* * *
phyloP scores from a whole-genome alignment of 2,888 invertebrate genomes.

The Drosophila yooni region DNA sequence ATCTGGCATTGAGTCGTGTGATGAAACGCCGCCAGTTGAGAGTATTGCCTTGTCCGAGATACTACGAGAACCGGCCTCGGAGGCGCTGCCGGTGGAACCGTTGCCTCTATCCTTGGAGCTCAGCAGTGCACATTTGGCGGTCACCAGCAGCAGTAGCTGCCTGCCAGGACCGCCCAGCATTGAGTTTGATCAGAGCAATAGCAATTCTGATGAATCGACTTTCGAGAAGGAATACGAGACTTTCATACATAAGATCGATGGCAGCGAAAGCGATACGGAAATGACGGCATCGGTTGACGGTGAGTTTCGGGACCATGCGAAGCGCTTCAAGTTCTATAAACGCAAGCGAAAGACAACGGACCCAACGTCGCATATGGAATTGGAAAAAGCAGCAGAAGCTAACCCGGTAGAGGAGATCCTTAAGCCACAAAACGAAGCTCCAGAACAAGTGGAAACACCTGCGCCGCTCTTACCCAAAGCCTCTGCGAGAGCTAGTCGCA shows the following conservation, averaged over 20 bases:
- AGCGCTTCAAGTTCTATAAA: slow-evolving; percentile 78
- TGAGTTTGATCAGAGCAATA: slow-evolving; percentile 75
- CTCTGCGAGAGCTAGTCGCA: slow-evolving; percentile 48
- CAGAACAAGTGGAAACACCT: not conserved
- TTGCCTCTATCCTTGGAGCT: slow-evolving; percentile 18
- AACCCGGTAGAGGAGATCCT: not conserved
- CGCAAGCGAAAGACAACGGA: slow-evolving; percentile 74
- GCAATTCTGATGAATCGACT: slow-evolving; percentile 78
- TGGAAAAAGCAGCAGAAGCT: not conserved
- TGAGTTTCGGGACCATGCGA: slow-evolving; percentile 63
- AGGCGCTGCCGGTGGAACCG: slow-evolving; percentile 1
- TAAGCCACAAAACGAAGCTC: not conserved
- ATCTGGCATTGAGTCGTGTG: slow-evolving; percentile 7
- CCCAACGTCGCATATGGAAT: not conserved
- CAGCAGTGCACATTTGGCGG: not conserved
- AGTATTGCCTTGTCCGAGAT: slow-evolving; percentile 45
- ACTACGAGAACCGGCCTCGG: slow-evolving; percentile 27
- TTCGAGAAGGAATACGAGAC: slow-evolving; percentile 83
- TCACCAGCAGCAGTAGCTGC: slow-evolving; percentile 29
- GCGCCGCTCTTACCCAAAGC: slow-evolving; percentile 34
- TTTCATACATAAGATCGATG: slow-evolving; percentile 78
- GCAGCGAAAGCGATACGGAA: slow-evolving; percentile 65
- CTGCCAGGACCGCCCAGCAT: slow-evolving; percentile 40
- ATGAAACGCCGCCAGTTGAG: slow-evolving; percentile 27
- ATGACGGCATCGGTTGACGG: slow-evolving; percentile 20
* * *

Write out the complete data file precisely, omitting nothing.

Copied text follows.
phyloP scores from a whole-genome alignment of 2,888 invertebrate genomes.

The Drosophila yooni region DNA sequence ATCTGGCATTGAGTCGTGTGATGAAACGCCGCCAGTTGAGAGTATTGCCTTGTCCGAGATACTACGAGAACCGGCCTCGGAGGCGCTGCCGGTGGAACCGTTGCCTCTATCCTTGGAGCTCAGCAGTGCACATTTGGCGGTCACCAGCAGCAGTAGCTGCCTGCCAGGACCGCCCAGCATTGAGTTTGATCAGAGCAATAGCAATTCTGATGAATCGACTTTCGAGAAGGAATACGAGACTTTCATACATAAGATCGATGGCAGCGAAAGCGATACGGAAATGACGGCATCGGTTGACGGTGAGTTTCGGGACCATGCGAAGCGCTTCAAGTTCTATAAACGCAAGCGAAAGACAACGGACCCAACGTCGCATATGGAATTGGAAAAAGCAGCAGAAGCTAACCCGGTAGAGGAGATCCTTAAGCCACAAAACGAAGCTCCAGAACAAGTGGAAACACCTGCGCCGCTCTTACCCAAAGCCTCTGCGAGAGCTAGTCGCA shows the following conservation, averaged over 20 bases:
- AGCGCTTCAAGTTCTATAAA: slow-evolving; percentile 78
- TGAGTTTGATCAGAGCAATA: slow-evolving; percentile 75
- CTCTGCGAGAGCTAGTCGCA: slow-evolving; percentile 48
- CAGAACAAGTGGAAACACCT: not conserved
- TTGCCTCTATCCTTGGAGCT: slow-evolving; percentile 18
- AACCCGGTAGAGGAGATCCT: not conserved
- CGCAAGCGAAAGACAACGGA: slow-evolving; percentile 74
- GCAATTCTGATGAATCGACT: slow-evolving; percentile 78
- TGGAAAAAGCAGCAGAAGCT: not conserved
- TGAGTTTCGGGACCATGCGA: slow-evolving; percentile 63
- AGGCGCTGCCGGTGGAACCG: slow-evolving; percentile 1
- TAAGCCACAAAACGAAGCTC: not conserved
- ATCTGGCATTGAGTCGTGTG: slow-evolving; percentile 7
- CCCAACGTCGCATATGGAAT: not conserved
- CAGCAGTGCACATTTGGCGG: not conserved
- AGTATTGCCTTGTCCGAGAT: slow-evolving; percentile 45
- ACTACGAGAACCGGCCTCGG: slow-evolving; percentile 27
- TTCGAGAAGGAATACGAGAC: slow-evolving; percentile 83
- TCACCAGCAGCAGTAGCTGC: slow-evolving; percentile 29
- GCGCCGCTCTTACCCAAAGC: slow-evolving; percentile 34
- TTTCATACATAAGATCGATG: slow-evolving; percentile 78
- GCAGCGAAAGCGATACGGAA: slow-evolving; percentile 65
- CTGCCAGGACCGCCCAGCAT: slow-evolving; percentile 40
- ATGAAACGCCGCCAGTTGAG: slow-evolving; percentile 27
- ATGACGGCATCGGTTGACGG: slow-evolving; percentile 20